Slow Banks by Ian McClelland


You and I lived nowhere by the river
among the frogs, mushrooms, and flowers
that flourished beside the sidewalks
of our neighborhood.

In the light of moon
against the southern trees
blowing in wind from the west,

Your phone and my face glowed
as we talked about what we wanted
to be and what we had seen
and wanted to see from the world.

We counted stars beyond the poplar trees
that shaded light on cool autumn evenings
where I held you in my arms and you told me
how you wished you were everywhere but here
and here forever. Your head pressed
on my shoulder for so long. We didn’t exist.


At dawn
with the snow falling
on dead earth and potholes
We met and traded heat until we had our fill.

Snow like stars covered your black coat
and unforgiving
snowbanks and angels.

Your sweater hung tight around you
in the frigid cafe – the only way to be alone
from the warm, desolate places we called home.
We talked about nothing
for days in the same seats
with hands braided
like branches.


We saw no moonlight
in the brisk spring air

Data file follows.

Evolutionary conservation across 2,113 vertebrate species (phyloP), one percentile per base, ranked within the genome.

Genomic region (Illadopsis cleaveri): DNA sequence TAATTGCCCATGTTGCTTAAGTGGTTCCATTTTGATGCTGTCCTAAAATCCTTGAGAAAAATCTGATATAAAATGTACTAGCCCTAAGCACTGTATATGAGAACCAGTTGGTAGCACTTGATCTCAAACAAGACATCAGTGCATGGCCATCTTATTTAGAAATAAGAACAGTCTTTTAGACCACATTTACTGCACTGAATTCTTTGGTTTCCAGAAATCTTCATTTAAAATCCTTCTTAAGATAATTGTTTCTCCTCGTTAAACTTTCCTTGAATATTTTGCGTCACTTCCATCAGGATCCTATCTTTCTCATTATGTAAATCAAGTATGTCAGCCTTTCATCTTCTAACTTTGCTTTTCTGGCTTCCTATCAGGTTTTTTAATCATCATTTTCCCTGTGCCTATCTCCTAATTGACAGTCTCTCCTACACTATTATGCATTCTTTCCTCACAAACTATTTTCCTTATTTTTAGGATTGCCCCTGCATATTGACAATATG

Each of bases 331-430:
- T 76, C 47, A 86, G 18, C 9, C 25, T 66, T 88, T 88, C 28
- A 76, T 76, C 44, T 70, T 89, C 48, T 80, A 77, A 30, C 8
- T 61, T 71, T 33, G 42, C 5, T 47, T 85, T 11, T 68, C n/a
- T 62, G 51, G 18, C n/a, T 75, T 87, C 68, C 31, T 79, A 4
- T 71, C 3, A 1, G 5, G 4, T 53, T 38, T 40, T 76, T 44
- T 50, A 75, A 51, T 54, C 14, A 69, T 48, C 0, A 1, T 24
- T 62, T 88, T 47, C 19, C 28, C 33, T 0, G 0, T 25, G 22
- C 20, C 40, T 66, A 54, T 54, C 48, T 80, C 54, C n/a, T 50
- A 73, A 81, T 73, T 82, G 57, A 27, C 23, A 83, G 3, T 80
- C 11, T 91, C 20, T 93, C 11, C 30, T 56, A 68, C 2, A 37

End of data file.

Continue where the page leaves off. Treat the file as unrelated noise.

when new places and new faces
called you away from the nowhere
among tadpoles, sprouts, and mushroom blooms.

We met next to our river;
Fish jumped and swam north
in the water
that will never stop flowing
against black backdrops
and blooming poplar trees
hiding us from the light of the moon
and the wind blowing west.


Ian is a former staff member for Imaginary Gardens at Pellissippi State Community College and is working towards a degree in Psychology at the University of Tennessee. Having spent most of his life in Indiana, he loves discovering new places around the Appalachian region. He loves reading books about religions and other cultures, as well as watching whatever is on Netflix’s trending tab.


**Featured Image Source:  npr WUOT via

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